retail news in context, analysis with attitude

Got the following email from MNB reader Claire Tenscher:

I’d like to offer a slightly different viewpoint than the reader whose email you shared on Friday regarding the cost of food. While I agree that good food doesn’t have to be considerably more expensive, I think the issue is much more nuanced. According to a Harvard School of Public Health study ... a diet rich in fruits, vegetables, fish, and nuts will cost a $1.50 more per day per person than a diet that consists of processed foods.

Then, the real reason I’m writing: there are costs beyond the dollar value of the ingredients. For many low income Americans, having time to cook and shop can be more ‘expensive’ than actually buying the raw ingredients. Imagine working two jobs and having to take public transit, it isn’t easy to also pick up your kid, spend time at the store, plan your meals and cook. Proximity to full service grocery stores affects the time it talks to do this shopping. Living in a food desert is the unfortunate reality of many poor families.  For other parents living paycheck to paycheck there may not be enough money at one time to cover the cost of buying the ingredients up front. Then food waste is also a deterrent. If you’re asking your kids to try vegetables that they reject (it can take a child 8-15 attempts to accept something novel) you feel as though  just thrown away your paycheck and your kids are still hungry.

A Opinion piece ... really opened my eyes. Here’s an excerpt:

“One mother strove to provide healthy food on a budget. She cooked rice and beans or pasta with bruised vegetables bought at a discount. These meals cost relatively little — if they’re eaten. But when her children rejected them, an affordable dish became a financial burden. Grudgingly, this mother resorted to the frozen burritos and chicken nuggets that her family preferred.”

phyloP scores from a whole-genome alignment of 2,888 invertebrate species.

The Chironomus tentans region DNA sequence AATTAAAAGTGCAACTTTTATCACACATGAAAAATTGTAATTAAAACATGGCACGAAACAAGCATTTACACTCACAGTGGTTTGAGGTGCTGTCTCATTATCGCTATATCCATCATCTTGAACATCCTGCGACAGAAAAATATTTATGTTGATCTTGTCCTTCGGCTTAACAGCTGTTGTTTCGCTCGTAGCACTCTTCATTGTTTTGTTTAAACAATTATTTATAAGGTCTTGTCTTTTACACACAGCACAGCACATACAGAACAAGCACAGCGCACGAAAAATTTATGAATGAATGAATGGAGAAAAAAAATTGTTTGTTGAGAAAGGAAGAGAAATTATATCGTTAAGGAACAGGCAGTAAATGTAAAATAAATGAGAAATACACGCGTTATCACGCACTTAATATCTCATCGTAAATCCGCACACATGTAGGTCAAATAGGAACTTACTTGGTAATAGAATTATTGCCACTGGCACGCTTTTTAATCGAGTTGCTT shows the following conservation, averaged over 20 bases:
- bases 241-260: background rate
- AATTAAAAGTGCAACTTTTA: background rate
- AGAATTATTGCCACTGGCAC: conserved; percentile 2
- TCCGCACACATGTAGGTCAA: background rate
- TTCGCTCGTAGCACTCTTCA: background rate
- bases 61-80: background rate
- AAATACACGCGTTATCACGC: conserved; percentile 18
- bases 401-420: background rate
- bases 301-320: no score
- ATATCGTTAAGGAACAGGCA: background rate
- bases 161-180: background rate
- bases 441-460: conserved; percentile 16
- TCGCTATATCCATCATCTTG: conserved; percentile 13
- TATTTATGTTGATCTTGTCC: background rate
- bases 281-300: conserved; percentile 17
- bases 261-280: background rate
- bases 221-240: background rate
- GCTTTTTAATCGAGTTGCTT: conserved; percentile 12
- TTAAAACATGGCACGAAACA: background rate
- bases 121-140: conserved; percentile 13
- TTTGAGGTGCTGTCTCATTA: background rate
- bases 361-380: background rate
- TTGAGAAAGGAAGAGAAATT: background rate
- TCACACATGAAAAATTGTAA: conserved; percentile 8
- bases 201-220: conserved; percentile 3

It isn’t that families don’t want to feed their families right or are lazy. Rather than putting the onus on the shopper ‘making the right choices’ we should shift the conversation to how we as society can help.


I agree with you. However, I'm not sure at the moment that the cultural and political climates are conducive to such a conversation taking place in the public discourse.




Weighing in on the modern shopping experience, MNB reader Jerome Schindler wrote:

Needed some Eureka N vacuum cleaner bags.  These are hard to find now as most newer vacuums are bag free.  Lowes didn't have them, Target didn't have them.  Available at Walmart.com but Walmart has no ship to store option for this item - buying this and paying shipping is not something I care to do.

Had the same issue last December with a Sam's Club order of an item that was out of stock in their stores. When I complained they promised to refund my shipping fee but that never happened.  Less than $10 so not worth my time to followup.

I no longer subscribe to Amazon Prime - a lot of items there are not covered by their PRIME membership free shipping anyway. As for the Amazon automatic replenishment for many items we use every day, I can do much better with local brick and motor retail deals and coupons.
Of course I am semi-retired and have time to do that.  Your mileage may differ.

At this point in my life, at age 73, a few bucks doesn't make much difference, but I have a life long habit of being frugal and use that, and remaining just semi-retired, as an excuse for dining at better restaurants and buying better beer.


Can't argue with the better beer part.




Regarding Chipotle's decision to test out a new burger restaurant concept, one MNB user wrote:

This doesn't make any sense.  After reeling from several food poisoning incidents, Chipotle is going into the ground beef business?  What's next sushi?

And, from another reader:

Good luck bringing this model to the northeast where we are already overrun with the entire spectrum of burger joints - Five Guys, Wayback, Zinburger, Bobby's Burgers, all of the fast food options, Fudruckers, the plentiful amount of local places that have jumped on the trend, I could go on and on and on...when is the burger bubble gonna bust?

Eventually, I suppose ... but hopefully it'll just be the pretenders who get hurt, and the real innovators that make good food will survive. They'll just have to keep innovating ... like a race car that has to speed into the curve, not slow down.
KC's View: